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    $\begingroup$ @Denis That may be, and I don't want to suggest that model categories are intuitive. But there is a level of operation before model categories, or an alternative, become needed, and I want to say that working coherently makes that step much harder. $\endgroup$ – Tyler Lawson Feb 10 at 13:43
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    $\begingroup$ @DavidWhite Regarding realizability of $N_∞$-operads. That's, uh, my fault. I was supposed to write the ∞-categorical version of that stuff down for our parametrized homotopy theory project. Sorry, I'll finish it at some point... $\endgroup$ – Denis Nardin Feb 10 at 16:16
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    $\begingroup$ @DenisNardin I might add that the introductory material to quasicategory theory, at least as presented in HTT, relies for numerous fundamental results on a virtuosic command of model category theory. $\endgroup$ – Kevin Carlson Feb 10 at 17:49
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    $\begingroup$ Dylan: In the end it is actual examples that interest us, and the theory comes along for the ride. RIGHT. By far the most interesting theorem in stable homotopy theory in the past decade is the HHR solution of the Kervaire invariant problem, which of course makes no use of $\infty$ categories. It seems unimaginable that it would have been found starting from such non-concrete foundations. Tyler: I totally agree with your answer, and would add that your beautiful paper on BP not being an $E_{12}$ spectrum is another such example. $\endgroup$ – Peter May Feb 10 at 22:17
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The original question has been answered in the sense that there are people who are confident to prove every statement about spectra they care about without recourse to models or model categories of spectra. (That they might argue with statements only known due to specific manipulations of simplices in the model of quasi-categories is a different question as this question is only about models of spectra and not about the use of models or model categories in general.) More precisely, Dylan has expressed this sentiment in the following sentence.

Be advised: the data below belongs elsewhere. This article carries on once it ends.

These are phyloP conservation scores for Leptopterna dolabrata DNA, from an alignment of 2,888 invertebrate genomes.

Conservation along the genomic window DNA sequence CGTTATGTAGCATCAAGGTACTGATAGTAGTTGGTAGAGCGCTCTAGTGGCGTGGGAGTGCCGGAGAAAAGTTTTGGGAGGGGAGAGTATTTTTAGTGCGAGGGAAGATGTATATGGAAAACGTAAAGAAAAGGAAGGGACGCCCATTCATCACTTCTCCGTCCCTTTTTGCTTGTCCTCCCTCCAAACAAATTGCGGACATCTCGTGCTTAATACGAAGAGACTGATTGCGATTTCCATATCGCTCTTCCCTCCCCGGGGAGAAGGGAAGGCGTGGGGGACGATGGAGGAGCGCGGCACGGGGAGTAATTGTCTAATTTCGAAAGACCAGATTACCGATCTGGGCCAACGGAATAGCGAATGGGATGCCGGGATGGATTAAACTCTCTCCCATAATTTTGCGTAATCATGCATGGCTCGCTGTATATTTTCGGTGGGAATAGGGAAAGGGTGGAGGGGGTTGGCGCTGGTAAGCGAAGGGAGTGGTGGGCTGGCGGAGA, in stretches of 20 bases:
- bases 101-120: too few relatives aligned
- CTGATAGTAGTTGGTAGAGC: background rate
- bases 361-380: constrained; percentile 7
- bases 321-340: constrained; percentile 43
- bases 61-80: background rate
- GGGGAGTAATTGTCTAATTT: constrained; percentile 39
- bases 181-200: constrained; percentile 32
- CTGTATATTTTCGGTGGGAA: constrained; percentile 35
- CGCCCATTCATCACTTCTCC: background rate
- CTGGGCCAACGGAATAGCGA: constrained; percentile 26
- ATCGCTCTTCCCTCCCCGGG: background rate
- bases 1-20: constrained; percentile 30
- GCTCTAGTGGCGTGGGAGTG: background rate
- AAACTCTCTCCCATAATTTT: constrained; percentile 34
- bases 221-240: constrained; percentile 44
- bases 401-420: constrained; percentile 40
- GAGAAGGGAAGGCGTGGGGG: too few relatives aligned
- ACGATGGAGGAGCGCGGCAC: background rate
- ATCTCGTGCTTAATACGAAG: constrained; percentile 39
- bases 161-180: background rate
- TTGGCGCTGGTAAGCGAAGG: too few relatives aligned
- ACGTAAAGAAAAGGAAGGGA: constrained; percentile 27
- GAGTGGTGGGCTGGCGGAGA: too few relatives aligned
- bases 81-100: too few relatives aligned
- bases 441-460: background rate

I know of no homotopically meaningful statement about spectra that can’t be proven without using model categories of spectra.

I do not see the main purpose of spectra in making homotopically meaningful statements about them. Although I regret that my own work has often been rather far removed from it, I see it as one of the main purposes of spectra to facilitate computations of geometric interest. The things we start with a often not constructed in a particularly homotopical fashion.

Example 1) The Pontryagin-Thom construction. Here we identify bordism groups of manifolds with the homotopy groups of a Thom spectrum and then use e.g. its homology and the Adams spectral sequence to actually compute these groups. The Adams spectral sequence of course works completely in the homotopy category of spectra, but how do I prove the Pontryagin-Thom theorem if I only know that spectra are the free presentable stable infinity-category on one object? If I am given a problem about topological spaces (even manifolds) it seems to very useful for me that I can use a sequence of pointed topological spaces with suspension maps between them to get a spectrum.

Another nice thing about models is that you can perform very concrete geometric operations on your geometrically given objects, then check (e.g.) some cofibrancy and see that they coincide with homotopy invariant constructions. As a simple example: Say you are given a concrete topological space with a $G$-action and want to compute the $G$-homotopy orbits (or rather the quotient in the $\infty$-category of spaces). Then I can check in my model sometimes that the action is free and just perform a usual quotient, of which (e.g.) the homology groups are usually much easier to compute than of the homotopy orbits. A recent more sophisticated example of this philosophy is the following: